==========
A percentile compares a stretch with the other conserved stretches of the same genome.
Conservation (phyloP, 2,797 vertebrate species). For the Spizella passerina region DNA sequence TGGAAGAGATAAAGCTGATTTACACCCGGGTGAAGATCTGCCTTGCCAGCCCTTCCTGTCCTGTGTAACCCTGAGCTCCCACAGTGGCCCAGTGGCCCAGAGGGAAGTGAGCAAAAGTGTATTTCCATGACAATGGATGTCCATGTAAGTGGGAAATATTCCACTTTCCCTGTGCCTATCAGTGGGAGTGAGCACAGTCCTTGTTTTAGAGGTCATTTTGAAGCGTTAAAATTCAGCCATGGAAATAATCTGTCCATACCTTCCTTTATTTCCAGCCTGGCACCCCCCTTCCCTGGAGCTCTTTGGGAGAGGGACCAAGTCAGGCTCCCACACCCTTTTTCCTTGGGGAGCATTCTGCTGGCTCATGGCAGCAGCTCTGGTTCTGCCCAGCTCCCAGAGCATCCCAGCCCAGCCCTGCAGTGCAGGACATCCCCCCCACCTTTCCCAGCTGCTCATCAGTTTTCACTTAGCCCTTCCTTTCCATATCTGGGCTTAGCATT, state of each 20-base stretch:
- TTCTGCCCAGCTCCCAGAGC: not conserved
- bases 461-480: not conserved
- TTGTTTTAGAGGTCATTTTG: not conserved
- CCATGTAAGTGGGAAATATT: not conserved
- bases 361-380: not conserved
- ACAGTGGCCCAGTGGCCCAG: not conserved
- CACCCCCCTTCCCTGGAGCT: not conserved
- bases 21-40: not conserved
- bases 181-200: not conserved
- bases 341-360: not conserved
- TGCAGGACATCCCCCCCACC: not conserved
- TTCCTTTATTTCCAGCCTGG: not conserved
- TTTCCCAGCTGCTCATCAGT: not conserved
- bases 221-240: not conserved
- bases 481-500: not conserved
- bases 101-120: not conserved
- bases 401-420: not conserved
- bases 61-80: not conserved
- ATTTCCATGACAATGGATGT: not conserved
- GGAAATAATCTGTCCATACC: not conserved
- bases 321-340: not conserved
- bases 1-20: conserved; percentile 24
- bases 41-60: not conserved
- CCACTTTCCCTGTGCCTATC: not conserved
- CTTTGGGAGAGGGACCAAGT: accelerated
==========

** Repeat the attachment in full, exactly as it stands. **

A percentile compares a stretch with the other conserved stretches of the same genome.
Conservation (phyloP, 2,797 vertebrate species). For the Spizella passerina region DNA sequence TGGAAGAGATAAAGCTGATTTACACCCGGGTGAAGATCTGCCTTGCCAGCCCTTCCTGTCCTGTGTAACCCTGAGCTCCCACAGTGGCCCAGTGGCCCAGAGGGAAGTGAGCAAAAGTGTATTTCCATGACAATGGATGTCCATGTAAGTGGGAAATATTCCACTTTCCCTGTGCCTATCAGTGGGAGTGAGCACAGTCCTTGTTTTAGAGGTCATTTTGAAGCGTTAAAATTCAGCCATGGAAATAATCTGTCCATACCTTCCTTTATTTCCAGCCTGGCACCCCCCTTCCCTGGAGCTCTTTGGGAGAGGGACCAAGTCAGGCTCCCACACCCTTTTTCCTTGGGGAGCATTCTGCTGGCTCATGGCAGCAGCTCTGGTTCTGCCCAGCTCCCAGAGCATCCCAGCCCAGCCCTGCAGTGCAGGACATCCCCCCCACCTTTCCCAGCTGCTCATCAGTTTTCACTTAGCCCTTCCTTTCCATATCTGGGCTTAGCATT, state of each 20-base stretch:
- TTCTGCCCAGCTCCCAGAGC: not conserved
- bases 461-480: not conserved
- TTGTTTTAGAGGTCATTTTG: not conserved
- CCATGTAAGTGGGAAATATT: not conserved
- bases 361-380: not conserved
- ACAGTGGCCCAGTGGCCCAG: not conserved
- CACCCCCCTTCCCTGGAGCT: not conserved
- bases 21-40: not conserved
- bases 181-200: not conserved
- bases 341-360: not conserved
- TGCAGGACATCCCCCCCACC: not conserved
- TTCCTTTATTTCCAGCCTGG: not conserved
- TTTCCCAGCTGCTCATCAGT: not conserved
- bases 221-240: not conserved
- bases 481-500: not conserved
- bases 101-120: not conserved
- bases 401-420: not conserved
- bases 61-80: not conserved
- ATTTCCATGACAATGGATGT: not conserved
- GGAAATAATCTGTCCATACC: not conserved
- bases 321-340: not conserved
- bases 1-20: conserved; percentile 24
- bases 41-60: not conserved
- CCACTTTCCCTGTGCCTATC: not conserved
- CTTTGGGAGAGGGACCAAGT: accelerated